Born in La Jolla, Lattin flew Apache helicopters for the U.S. Army Air Cavalry and later earned an MBA from the University of Southern California. In the mid-aughts he became involved in tribal governance, bringing a sometimes confrontational style to the proceedings. (At one time the proud owner of a yellow Lamborghini, he thought tribal speed limits should increase to 80 miles per hour. )
He points out the various businesses that the tribe runs, including a shooting range and thousands of acres of citrus and avocado groves. There's a sprawling motocross track and a skateboard park, and a sand and gravel operation. It's come to the point where one hardly needs to leave the reservation, for work or for leisure.
"The magic for Pala, I believe, is that we have a sense of financial responsibility," Lattin says, "where we've taken our proceeds and plowed them back into future economic development for growth."
Lattin has been involved in projects ranging from advising an Emmy-nominated documentary about Native Americans in the military to co-founding the Native American Republican Super PAC. He's currently not working. "I'm assessing my options," he says.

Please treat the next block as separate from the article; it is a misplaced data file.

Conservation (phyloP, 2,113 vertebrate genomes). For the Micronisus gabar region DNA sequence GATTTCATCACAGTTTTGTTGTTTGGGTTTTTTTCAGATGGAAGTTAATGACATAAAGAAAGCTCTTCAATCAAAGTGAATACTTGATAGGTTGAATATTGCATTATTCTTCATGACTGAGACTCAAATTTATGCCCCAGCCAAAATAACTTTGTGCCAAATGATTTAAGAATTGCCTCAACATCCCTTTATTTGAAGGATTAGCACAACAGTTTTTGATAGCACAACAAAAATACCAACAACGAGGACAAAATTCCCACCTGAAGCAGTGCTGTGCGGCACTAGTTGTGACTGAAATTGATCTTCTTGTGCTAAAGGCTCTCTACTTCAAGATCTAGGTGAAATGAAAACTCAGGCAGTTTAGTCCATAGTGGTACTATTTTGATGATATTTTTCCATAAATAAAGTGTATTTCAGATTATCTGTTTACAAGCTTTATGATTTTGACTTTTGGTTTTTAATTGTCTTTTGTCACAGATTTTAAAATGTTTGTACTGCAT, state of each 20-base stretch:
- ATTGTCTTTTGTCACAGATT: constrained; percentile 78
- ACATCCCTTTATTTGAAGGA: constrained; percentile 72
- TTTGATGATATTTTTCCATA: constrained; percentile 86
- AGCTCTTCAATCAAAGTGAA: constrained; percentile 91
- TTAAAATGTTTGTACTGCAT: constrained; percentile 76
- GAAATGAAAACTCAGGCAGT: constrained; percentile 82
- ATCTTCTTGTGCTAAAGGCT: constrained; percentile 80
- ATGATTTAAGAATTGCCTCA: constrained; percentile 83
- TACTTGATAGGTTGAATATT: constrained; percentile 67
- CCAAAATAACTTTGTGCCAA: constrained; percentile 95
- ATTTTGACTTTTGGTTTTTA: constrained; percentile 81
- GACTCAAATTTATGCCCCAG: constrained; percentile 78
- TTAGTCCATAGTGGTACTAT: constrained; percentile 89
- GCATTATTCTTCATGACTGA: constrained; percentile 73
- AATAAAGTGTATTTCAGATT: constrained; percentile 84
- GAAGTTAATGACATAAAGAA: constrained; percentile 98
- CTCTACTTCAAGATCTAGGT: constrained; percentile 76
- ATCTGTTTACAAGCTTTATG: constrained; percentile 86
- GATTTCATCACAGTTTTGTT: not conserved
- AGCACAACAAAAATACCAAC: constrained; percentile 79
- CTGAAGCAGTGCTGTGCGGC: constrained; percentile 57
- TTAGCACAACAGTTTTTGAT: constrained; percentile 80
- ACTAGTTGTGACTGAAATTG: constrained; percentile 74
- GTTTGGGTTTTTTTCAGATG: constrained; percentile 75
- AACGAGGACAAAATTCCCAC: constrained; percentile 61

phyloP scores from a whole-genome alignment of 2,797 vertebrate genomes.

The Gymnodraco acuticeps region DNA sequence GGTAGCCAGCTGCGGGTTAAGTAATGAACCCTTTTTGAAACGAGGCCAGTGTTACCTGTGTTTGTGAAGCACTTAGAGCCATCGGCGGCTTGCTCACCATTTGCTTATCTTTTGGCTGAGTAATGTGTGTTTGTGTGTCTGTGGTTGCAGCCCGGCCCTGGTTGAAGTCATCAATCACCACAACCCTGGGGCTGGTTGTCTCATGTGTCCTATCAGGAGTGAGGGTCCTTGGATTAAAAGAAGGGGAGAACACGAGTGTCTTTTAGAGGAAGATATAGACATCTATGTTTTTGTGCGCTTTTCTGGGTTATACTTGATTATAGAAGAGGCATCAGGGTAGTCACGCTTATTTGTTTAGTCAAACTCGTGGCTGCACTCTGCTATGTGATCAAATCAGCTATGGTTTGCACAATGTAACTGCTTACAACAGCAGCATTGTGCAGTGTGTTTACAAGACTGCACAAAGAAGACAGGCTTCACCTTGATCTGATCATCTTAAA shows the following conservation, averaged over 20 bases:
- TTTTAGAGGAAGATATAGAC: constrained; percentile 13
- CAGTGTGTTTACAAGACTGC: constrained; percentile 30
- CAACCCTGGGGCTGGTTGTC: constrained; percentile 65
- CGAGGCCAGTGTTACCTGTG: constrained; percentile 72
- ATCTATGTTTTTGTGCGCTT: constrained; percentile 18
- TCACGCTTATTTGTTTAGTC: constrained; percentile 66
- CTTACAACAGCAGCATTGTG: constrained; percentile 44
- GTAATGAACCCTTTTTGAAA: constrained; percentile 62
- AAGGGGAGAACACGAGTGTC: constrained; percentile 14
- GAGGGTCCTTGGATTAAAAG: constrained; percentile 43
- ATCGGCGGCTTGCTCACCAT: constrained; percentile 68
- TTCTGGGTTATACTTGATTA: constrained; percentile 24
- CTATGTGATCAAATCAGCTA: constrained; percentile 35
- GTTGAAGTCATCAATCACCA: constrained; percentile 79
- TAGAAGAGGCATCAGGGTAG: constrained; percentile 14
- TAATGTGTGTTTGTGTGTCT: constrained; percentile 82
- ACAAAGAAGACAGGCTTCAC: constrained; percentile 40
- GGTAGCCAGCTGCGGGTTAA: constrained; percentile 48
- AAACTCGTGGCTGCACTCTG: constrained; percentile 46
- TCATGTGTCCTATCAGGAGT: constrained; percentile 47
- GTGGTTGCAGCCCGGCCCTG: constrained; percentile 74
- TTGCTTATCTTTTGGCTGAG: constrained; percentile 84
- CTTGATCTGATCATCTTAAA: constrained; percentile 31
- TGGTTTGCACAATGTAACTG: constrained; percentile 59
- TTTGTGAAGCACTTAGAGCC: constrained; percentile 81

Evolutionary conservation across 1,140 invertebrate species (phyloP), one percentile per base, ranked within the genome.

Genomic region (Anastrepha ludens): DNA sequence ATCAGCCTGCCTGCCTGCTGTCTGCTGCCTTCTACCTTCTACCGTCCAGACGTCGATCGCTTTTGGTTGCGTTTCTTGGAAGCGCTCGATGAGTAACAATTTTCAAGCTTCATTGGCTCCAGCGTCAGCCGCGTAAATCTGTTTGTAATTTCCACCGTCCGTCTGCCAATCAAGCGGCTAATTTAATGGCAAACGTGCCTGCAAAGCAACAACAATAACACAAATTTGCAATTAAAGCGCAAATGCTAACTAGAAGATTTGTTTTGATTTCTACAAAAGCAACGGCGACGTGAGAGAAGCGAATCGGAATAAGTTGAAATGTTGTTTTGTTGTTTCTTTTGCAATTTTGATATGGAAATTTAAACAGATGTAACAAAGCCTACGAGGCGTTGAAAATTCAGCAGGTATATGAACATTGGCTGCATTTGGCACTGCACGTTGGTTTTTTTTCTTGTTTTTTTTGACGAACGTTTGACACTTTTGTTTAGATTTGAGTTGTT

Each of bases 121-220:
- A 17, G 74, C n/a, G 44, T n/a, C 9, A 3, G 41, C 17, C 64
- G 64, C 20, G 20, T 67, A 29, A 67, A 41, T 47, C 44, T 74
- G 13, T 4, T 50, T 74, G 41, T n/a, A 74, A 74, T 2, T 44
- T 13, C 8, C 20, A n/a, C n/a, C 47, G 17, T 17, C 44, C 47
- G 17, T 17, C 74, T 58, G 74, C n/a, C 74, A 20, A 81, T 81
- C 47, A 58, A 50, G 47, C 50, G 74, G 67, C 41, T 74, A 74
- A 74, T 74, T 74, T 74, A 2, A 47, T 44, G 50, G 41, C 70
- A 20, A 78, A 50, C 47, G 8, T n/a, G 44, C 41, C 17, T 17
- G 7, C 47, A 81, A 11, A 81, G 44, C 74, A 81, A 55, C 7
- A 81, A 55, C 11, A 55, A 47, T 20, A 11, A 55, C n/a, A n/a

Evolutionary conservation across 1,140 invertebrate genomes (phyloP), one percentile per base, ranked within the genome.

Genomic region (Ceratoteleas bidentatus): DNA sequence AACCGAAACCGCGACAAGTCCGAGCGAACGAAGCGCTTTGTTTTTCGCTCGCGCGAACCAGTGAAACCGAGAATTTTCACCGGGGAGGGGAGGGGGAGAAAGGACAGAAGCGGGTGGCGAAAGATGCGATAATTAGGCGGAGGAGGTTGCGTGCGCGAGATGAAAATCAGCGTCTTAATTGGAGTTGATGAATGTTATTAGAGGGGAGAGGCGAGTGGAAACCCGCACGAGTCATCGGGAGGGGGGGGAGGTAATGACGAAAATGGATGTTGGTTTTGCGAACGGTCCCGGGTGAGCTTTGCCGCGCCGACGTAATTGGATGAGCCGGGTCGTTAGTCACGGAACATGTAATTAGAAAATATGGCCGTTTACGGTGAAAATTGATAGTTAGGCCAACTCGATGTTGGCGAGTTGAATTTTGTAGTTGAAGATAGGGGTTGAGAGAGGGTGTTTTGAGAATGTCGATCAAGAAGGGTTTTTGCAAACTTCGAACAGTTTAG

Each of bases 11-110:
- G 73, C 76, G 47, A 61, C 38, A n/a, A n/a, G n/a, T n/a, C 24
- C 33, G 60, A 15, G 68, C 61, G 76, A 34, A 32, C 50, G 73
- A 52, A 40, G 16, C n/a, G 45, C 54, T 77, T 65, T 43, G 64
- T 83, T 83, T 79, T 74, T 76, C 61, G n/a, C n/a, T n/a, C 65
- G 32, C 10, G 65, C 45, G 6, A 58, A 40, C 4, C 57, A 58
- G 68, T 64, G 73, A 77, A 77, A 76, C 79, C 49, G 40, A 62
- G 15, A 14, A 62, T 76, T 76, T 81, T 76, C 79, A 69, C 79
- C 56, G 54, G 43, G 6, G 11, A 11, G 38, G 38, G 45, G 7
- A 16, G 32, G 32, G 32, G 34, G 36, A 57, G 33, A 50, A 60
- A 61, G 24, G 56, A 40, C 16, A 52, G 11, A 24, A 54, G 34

Though he no longer serves on the council, and recently left the reservation to move to San Diego, he continues to think about big-picture ideas for Pala. Reservations once may have been seen as dens of poverty and despair, but he believes they are potential utopias.
"Tribal governments have to be savvy both in business and government," Lattin says, "and in good tribal governments like Pala, they're able to react and feed off each other."
Of course, the question of whether Pala's government has acted in the best interest of all its people, rather than just some of them, is hotly debated.
And for all of Lattin's optimism, it's ironic that, after centuries of repression and mistreatment from outsiders, it was Pala's windfall that caused the tribe to turn on itself. Only time will tell whether these millions — gambled and lost by outsiders — have been the tribe's saving grace, or its undoing.